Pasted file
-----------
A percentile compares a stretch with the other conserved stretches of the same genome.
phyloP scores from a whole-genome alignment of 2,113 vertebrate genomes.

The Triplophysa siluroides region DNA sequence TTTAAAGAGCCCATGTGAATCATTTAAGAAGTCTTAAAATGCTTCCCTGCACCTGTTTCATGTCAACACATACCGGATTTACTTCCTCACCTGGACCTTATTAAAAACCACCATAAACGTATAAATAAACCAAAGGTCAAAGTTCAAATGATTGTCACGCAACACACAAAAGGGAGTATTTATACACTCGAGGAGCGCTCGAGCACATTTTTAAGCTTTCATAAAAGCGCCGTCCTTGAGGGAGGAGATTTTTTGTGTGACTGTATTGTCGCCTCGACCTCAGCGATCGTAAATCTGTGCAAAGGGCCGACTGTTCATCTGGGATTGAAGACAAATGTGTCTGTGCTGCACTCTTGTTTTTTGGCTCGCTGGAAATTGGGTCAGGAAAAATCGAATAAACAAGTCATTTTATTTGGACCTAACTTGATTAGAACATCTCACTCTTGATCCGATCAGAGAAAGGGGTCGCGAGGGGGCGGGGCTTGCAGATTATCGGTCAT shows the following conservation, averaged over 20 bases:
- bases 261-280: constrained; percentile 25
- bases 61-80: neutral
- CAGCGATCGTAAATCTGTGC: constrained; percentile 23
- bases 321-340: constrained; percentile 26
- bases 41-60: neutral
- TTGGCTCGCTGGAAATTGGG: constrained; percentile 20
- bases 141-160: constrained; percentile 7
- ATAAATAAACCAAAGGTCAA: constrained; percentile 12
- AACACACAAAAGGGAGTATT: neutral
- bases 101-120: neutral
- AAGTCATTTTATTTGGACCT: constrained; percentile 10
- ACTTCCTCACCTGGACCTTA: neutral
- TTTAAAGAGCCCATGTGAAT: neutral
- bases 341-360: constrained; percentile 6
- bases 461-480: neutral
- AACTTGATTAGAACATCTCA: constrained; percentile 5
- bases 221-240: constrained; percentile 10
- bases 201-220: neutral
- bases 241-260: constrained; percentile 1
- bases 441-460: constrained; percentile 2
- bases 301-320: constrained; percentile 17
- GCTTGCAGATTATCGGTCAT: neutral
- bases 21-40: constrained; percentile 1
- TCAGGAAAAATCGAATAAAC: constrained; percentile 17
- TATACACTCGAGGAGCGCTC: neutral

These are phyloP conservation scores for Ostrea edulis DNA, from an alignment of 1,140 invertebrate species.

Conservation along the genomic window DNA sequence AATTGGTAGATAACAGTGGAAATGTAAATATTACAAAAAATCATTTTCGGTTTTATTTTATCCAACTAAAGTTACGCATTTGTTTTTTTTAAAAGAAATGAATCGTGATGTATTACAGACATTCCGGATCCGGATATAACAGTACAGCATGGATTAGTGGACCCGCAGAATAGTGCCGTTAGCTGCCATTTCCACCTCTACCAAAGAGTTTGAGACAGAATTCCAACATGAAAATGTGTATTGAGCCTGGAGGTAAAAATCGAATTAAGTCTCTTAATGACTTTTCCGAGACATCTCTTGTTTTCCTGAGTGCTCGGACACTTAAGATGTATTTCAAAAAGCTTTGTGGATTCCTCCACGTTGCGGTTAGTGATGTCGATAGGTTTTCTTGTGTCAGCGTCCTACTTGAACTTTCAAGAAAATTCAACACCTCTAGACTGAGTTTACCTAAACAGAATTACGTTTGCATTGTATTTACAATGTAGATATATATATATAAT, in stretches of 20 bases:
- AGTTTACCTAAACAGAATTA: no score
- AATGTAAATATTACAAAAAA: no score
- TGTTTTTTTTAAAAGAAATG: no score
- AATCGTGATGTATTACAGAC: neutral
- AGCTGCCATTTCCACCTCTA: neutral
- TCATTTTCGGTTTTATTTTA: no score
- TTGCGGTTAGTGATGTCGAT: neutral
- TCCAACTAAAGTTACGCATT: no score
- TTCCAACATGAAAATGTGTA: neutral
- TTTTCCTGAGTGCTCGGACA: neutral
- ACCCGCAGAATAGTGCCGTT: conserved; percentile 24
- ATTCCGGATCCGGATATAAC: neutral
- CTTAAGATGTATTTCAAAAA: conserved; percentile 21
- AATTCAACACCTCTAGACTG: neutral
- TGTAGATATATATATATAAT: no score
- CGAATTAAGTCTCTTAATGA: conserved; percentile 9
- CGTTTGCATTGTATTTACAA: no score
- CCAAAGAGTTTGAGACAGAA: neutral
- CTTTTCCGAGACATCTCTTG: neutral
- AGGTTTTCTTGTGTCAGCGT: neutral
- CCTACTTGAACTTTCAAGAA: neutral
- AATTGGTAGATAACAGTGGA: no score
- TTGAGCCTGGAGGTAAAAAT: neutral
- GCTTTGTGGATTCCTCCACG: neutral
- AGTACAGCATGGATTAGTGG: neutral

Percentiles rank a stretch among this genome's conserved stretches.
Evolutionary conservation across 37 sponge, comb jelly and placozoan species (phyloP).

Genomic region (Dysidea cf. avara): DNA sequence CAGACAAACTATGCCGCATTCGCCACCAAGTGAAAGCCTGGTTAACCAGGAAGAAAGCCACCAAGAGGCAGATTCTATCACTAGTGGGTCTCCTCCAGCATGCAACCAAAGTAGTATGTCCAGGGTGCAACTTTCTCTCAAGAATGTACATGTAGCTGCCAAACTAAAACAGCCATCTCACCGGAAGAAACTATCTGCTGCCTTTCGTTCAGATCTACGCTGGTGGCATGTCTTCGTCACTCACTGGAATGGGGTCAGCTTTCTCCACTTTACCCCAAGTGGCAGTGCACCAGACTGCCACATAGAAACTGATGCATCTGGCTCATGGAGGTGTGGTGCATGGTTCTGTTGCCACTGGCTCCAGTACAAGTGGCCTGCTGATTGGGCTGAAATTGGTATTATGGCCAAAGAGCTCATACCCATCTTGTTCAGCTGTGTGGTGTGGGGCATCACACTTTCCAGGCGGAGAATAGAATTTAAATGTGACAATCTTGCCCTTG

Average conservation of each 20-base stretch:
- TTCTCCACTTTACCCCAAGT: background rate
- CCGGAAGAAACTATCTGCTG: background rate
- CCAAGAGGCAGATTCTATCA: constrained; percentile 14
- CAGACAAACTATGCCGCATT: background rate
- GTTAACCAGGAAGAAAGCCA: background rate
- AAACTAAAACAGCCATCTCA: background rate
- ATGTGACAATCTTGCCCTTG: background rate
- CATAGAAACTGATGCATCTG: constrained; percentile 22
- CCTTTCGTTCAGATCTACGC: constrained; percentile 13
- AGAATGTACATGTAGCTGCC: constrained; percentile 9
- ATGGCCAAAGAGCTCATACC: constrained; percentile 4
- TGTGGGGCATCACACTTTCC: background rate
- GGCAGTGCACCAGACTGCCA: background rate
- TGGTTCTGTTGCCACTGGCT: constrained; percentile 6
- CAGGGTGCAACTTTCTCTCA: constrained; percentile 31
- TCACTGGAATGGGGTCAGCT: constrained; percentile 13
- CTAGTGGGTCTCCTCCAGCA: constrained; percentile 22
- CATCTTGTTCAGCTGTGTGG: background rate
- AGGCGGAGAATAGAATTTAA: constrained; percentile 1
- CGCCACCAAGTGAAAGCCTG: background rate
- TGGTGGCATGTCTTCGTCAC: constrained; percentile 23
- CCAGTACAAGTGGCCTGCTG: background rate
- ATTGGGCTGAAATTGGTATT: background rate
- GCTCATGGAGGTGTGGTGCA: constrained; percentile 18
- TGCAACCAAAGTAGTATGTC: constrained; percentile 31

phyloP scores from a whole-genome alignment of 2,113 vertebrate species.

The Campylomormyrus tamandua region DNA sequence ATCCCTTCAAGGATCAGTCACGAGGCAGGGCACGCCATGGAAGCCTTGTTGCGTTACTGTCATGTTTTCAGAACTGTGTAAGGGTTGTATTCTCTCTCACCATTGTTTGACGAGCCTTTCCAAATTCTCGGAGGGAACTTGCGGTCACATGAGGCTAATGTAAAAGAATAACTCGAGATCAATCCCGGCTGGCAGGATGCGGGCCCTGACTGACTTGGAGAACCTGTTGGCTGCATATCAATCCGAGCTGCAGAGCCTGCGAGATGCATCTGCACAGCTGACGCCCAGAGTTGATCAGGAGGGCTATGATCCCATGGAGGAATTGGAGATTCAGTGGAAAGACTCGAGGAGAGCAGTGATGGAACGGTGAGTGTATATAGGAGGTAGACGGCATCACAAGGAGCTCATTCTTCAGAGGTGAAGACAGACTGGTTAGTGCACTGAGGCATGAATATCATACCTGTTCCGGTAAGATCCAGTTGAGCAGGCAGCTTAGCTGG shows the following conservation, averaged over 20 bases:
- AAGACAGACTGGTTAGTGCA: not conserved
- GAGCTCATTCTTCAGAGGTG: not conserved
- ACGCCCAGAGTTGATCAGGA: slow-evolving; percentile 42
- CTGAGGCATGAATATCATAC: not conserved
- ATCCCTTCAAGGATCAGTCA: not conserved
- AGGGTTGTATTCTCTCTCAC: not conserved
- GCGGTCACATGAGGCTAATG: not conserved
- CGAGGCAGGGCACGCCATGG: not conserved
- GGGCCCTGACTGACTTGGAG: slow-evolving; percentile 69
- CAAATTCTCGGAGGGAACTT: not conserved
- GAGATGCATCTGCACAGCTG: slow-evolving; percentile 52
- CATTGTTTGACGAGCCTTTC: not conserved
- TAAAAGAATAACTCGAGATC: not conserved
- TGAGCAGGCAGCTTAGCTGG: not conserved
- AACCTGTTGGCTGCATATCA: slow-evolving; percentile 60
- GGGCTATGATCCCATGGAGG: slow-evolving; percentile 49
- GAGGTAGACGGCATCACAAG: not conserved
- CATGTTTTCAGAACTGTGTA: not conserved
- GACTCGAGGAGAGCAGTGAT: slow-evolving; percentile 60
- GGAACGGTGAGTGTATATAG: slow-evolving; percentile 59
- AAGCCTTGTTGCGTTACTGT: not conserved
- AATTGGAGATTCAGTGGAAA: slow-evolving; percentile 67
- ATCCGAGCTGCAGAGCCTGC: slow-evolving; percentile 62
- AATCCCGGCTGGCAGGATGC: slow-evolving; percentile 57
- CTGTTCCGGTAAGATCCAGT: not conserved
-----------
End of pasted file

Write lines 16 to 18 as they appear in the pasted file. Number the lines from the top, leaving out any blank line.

- TTTAAAGAGCCCATGTGAAT: neutral
- bases 341-360: constrained; percentile 6
- bases 461-480: neutral